But have you considered your insurance requirements as the temperature heats up?
As the heatwave continues there are more opportunities to hold outdoor events to entice customers into your establishment – A barbeque or summer garden party. Here are a few considerations to ensure that your bars and clubs are adequately covered and your licensees are aware of the latest legislation. Does your insurance cover such an event? Are you even aware of your insurance responsibilities?
All entertainment events are classed as work, as are most activities, so they are subject to the Health and Safety at Work Act and the various other regulations passed under it. Also it is virtually certain that any volunteers working at the event will be classed as employees for the purposes of Employers Liability and Health & Safety legislation.
An event organiser has a duty to ensure that any premises, open spaces, means of access and egress, and any plant, equipment and substances are safe and without risk to the health of any employees, volunteers or visitors.
As you want to hold a safe event, make sure you carry out a risk assessment and act upon its findings to eliminate and mitigate risk to your employees and volunteers and the members of the public who attend.
Make sure that you know whether you need a Temporary Event Notice from the local licensing authority.
If you are planning any event which includes activities of a hazardous nature, then you must contact Club Insure as soon as possible because liability insurance may not be in place unless specifically agreed by your insurer.
Hazardous events might include, but not be limited to: Archery, Assault course, Bouncy castles Bungee jumping, Clay pigeon shooting and Firework Displays & Bonfires.
If outside contractors are employed to provide attractions, the event organiser should check that each attraction provider holds adequate public liability insurance with an indemnity.
If you allow people who are not employed by you to run stalls, displays, rides, sideshows etc., you should ensure that they have their own public liability insurance to cover both property damage and accident or injury to members of the public. Despite the Unfair Contract Terms Act, some conditions observed recently have endeavoured to place onerous responsibilities upon the event organiser, which should have been catered for by the suppliers’ own liability insurance.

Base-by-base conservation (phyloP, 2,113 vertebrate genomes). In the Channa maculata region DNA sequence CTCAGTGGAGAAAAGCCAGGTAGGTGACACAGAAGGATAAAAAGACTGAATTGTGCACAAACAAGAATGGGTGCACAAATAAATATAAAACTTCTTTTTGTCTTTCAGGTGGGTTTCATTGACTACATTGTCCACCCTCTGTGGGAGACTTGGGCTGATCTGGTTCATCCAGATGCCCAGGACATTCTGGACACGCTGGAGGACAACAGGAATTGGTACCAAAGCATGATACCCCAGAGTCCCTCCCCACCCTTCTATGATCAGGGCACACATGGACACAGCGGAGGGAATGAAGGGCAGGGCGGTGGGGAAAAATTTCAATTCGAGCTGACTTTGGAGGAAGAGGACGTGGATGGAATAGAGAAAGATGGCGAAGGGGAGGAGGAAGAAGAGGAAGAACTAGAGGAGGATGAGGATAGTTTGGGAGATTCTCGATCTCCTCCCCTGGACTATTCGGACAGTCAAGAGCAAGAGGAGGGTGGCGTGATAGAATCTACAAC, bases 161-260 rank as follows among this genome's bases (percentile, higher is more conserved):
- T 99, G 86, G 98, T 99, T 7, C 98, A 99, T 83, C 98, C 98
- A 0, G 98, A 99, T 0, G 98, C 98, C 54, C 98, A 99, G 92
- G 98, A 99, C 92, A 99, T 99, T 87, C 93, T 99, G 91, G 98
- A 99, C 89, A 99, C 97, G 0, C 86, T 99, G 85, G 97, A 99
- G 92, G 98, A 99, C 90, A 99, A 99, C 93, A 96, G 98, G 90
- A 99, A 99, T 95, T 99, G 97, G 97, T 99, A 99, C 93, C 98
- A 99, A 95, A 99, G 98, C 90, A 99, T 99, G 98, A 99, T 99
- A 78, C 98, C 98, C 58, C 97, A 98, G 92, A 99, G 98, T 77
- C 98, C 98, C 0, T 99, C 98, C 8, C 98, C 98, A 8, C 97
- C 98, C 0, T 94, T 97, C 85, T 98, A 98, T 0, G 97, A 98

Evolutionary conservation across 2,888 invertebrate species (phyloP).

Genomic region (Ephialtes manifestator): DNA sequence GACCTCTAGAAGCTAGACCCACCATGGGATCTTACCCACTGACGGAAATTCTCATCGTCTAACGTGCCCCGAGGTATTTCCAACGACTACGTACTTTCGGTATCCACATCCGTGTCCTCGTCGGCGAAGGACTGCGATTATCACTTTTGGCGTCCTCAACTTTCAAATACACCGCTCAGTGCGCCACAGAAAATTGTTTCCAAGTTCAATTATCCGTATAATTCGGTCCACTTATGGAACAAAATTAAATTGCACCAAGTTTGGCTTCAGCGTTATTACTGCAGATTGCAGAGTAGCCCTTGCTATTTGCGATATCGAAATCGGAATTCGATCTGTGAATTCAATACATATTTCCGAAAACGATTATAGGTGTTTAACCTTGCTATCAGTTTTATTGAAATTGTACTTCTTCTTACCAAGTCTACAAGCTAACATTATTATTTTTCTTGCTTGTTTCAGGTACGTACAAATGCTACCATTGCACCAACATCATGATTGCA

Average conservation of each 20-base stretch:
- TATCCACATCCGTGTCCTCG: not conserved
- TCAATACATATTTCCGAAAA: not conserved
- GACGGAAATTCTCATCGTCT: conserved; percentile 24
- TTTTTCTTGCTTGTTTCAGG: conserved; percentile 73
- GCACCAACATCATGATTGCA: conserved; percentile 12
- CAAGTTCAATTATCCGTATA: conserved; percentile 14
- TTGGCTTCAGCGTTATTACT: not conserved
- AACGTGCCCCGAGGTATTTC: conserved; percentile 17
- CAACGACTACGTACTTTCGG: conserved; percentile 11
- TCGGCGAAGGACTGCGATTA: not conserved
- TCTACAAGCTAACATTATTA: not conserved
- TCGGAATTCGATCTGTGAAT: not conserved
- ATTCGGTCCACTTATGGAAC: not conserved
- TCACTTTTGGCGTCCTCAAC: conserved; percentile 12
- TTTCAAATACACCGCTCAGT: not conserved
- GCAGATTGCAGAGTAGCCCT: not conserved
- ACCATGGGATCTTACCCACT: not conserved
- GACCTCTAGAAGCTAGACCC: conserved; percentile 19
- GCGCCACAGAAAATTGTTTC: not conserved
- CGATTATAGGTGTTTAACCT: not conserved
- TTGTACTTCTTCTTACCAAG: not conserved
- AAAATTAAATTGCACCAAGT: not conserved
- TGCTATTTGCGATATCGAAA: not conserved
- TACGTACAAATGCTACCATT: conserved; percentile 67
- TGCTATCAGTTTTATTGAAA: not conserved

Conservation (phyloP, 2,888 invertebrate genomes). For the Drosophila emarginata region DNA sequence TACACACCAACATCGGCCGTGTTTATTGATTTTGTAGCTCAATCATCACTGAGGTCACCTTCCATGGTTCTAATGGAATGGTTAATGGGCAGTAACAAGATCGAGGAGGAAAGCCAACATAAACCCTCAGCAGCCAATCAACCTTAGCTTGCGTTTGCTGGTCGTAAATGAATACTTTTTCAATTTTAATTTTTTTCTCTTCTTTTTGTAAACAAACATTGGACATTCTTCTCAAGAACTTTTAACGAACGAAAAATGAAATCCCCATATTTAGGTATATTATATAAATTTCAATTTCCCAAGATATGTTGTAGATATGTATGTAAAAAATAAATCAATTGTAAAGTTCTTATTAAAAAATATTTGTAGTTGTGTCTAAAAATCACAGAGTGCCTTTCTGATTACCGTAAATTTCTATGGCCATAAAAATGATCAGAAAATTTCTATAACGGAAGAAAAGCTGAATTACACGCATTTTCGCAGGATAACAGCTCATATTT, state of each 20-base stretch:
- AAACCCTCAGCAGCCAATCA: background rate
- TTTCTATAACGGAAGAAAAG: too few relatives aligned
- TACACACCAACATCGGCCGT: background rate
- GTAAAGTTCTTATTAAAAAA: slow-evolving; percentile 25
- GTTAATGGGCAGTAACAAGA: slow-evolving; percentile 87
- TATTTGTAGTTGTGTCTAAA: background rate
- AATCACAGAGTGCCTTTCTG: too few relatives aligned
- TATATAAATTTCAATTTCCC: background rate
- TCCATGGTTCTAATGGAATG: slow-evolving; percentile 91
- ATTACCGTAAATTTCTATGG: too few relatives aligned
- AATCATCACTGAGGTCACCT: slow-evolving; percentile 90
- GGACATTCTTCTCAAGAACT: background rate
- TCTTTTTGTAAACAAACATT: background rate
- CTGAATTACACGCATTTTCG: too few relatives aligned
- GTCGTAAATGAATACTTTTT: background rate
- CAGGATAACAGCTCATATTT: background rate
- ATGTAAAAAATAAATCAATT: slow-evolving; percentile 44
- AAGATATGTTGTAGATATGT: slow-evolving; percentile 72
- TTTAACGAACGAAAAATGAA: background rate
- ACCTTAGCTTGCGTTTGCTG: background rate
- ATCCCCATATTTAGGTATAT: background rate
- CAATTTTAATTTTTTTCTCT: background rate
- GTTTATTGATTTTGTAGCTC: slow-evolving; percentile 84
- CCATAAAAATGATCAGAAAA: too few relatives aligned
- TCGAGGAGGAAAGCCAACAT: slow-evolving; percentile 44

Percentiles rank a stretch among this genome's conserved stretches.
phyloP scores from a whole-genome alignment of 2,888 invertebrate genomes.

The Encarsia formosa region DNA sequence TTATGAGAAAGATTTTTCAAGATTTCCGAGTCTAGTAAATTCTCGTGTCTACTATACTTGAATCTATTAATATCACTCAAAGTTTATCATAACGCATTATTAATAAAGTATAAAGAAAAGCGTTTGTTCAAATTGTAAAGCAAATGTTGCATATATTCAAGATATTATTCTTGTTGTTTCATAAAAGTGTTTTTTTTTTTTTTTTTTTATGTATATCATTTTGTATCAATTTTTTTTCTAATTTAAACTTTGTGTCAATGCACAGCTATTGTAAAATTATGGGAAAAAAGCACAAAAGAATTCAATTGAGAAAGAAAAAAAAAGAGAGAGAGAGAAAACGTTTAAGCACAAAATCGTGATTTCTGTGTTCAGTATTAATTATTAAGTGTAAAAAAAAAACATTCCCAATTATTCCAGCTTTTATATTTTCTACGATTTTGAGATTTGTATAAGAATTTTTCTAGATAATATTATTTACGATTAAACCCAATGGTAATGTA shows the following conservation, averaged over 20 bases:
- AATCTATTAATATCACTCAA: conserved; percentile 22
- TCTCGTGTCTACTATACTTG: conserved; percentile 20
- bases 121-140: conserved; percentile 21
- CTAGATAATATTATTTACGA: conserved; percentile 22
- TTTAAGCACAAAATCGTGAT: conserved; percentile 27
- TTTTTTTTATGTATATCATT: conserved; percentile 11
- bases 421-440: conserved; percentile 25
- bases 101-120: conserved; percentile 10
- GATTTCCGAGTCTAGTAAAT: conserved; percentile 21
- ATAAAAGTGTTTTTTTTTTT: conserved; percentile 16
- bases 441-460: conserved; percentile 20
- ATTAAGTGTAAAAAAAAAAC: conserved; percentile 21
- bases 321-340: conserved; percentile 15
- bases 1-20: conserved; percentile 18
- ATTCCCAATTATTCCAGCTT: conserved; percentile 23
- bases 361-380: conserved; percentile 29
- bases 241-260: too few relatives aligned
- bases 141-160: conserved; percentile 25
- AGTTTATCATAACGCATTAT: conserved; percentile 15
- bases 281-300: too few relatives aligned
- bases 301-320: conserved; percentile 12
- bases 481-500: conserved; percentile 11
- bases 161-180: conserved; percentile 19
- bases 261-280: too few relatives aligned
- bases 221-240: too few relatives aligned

Planning the Venue
Organisers need to consider the suitability of the proposed venue. Whilst the owners of any buildings and land that are used have a responsibility to ensure that their property is safe, it is the organisers who have a primary responsibility.
Points to consider:
- Has the local Fire Prevention Officer been contacted to ensure that the proposed use is acceptable and that there is no breach of any fire regulations?
- Are buildings large enough with sufficient entrances and exits for the numbers anticipated?
- Are fire exits clearly marked?
- Are sufficient fire extinguishers provided?
- Do exhibitors or stallholders need to bring in equipment?
- Are doorways wide enough to accommodate such equipment?
- Are there awkward steps or corridors to negotiate?
- Are there sufficient numbers of people to help unload?
- Will vehicles need to be brought close to entrances and what are the traffic implications?
Whilst inebriated customers are par for the course in the late night and leisure and hospitality industry all year round, the summer sun can be bring out the worst in many. It is important therefore that all licensees and bar staff are aware that under the Legal Aid, Sentencing and Punishment of Offenders Act 2012 fines are up to £1000 for selling alcohol to somebody who is drunk, or being drunk and disorderly in public.
As always, if you want a more tailored answer to any questions you have about hosting outdoor events, get in touch today!